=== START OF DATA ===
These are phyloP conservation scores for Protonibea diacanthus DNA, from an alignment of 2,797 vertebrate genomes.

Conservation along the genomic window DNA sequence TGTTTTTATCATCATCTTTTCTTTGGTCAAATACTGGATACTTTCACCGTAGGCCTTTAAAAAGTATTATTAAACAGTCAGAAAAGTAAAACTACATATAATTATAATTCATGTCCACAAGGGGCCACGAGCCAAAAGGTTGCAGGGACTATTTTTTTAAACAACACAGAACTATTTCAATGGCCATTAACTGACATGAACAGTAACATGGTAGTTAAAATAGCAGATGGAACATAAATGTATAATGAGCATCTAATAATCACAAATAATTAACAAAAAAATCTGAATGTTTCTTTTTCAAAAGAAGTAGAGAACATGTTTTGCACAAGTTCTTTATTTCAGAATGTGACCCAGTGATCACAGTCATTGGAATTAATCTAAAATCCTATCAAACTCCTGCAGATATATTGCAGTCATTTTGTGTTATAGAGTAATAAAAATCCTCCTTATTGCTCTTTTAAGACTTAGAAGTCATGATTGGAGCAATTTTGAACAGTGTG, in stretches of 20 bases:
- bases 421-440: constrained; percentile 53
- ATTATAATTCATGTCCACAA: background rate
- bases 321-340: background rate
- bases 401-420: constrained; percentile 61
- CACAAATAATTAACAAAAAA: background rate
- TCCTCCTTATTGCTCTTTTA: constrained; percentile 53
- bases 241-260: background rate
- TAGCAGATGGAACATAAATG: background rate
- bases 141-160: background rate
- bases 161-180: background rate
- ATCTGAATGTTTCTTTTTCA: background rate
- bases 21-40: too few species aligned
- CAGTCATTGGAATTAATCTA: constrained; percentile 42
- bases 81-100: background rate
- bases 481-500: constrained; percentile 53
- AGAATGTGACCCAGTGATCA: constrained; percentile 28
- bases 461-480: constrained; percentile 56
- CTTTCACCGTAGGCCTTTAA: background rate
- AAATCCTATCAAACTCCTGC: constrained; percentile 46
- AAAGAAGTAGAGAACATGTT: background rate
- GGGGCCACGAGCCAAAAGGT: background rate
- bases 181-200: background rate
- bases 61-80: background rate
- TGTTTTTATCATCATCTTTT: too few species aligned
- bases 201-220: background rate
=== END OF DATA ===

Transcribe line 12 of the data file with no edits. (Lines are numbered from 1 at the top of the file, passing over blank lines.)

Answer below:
- bases 161-180: background rate